She Knocked Out Your Thyroid
By Atom Bergstrom
I came down with severe laryngitis while hanging out with my girlfriend.
As she was leaving, a chiropractor buddy drove up and they talked before she drove away.
I whispered, “Hi,” to my pop doc friend, hoarsely telling him my voice went south, and I suspected it was about my girlfriend.
“She knocked out your thyroid,” he said. “She damn near knocked out mine while we were talking.”
While he was working on me, my girlfriend phoned.
She wanted to talk, and I rasped, “I’ll call you later,” and hung up.
She phoned back, and, before she could speak, I said (not whispered), “Not now!” and hung up.
The phone kept ringing, and my voice was totally back to normal.
This is no diss on my former girlfriend. She’s a stand-up woman. We were just going through a rough time shortly before we ended the relationship.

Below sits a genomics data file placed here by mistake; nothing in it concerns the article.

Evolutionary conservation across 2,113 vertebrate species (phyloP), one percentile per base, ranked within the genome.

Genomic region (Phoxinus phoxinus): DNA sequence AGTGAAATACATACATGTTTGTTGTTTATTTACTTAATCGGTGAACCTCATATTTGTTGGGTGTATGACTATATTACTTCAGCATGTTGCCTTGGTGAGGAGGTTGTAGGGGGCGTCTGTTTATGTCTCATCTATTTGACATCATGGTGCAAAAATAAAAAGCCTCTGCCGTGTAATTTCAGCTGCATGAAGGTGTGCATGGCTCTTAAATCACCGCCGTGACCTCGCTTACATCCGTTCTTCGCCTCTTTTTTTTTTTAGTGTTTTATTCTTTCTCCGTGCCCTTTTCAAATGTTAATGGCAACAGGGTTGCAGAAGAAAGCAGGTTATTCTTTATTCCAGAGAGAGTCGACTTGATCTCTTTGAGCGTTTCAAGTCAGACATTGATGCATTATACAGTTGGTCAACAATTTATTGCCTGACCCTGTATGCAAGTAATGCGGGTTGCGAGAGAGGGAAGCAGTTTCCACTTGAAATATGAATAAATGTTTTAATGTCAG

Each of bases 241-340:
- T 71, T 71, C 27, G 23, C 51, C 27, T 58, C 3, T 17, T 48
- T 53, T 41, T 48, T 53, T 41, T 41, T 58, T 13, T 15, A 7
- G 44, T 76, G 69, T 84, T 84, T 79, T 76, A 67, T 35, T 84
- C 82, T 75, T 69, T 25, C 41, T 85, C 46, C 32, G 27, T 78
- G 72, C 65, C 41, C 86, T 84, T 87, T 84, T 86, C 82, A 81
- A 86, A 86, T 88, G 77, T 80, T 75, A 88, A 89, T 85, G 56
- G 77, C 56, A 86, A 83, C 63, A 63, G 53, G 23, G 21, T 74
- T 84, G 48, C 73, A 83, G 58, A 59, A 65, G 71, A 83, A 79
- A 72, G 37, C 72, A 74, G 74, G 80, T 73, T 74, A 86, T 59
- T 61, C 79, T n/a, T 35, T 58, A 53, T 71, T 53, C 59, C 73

It’s rare that “other” people cause “us” trauma. Mostly, it’s our fixation of “them,” and what we wish them to do or not do.
There’s a gonadal link to the thyroid.
Havelock Ellis (1906) wrote …
“When animals are castrated there is enlargement of the ductless glands in the body, notably the thyroid and the suprarenal capsules. It is evident, therefore, that the secretions of these ductless glands are in some degree compensatory to those of the testes. But this compensatory action is inadequate to produce any sexual development in the absence of the testes.”
According to the same source …
“… the ovaries are precisely analogous to the testes. They not only form the ova, but they elaborate for internal use a secretion which develops and maintains the special physical and mental qualities of womanhood, as the testicular secretion those of manhood. Moreover as Cecca and Zappi found, removal of the ovaries has exactly the same effect on the abnormal development of the other ductless glands as has removal of the testes.”
Augustin M. de la Pena (1983) wrote …
“… after partial thyroidectomy, a greater number of women develop breast and genital cancer; and […] administration of thyroid hormone is often observed to slow down cancer growth in the genitals and breasts.”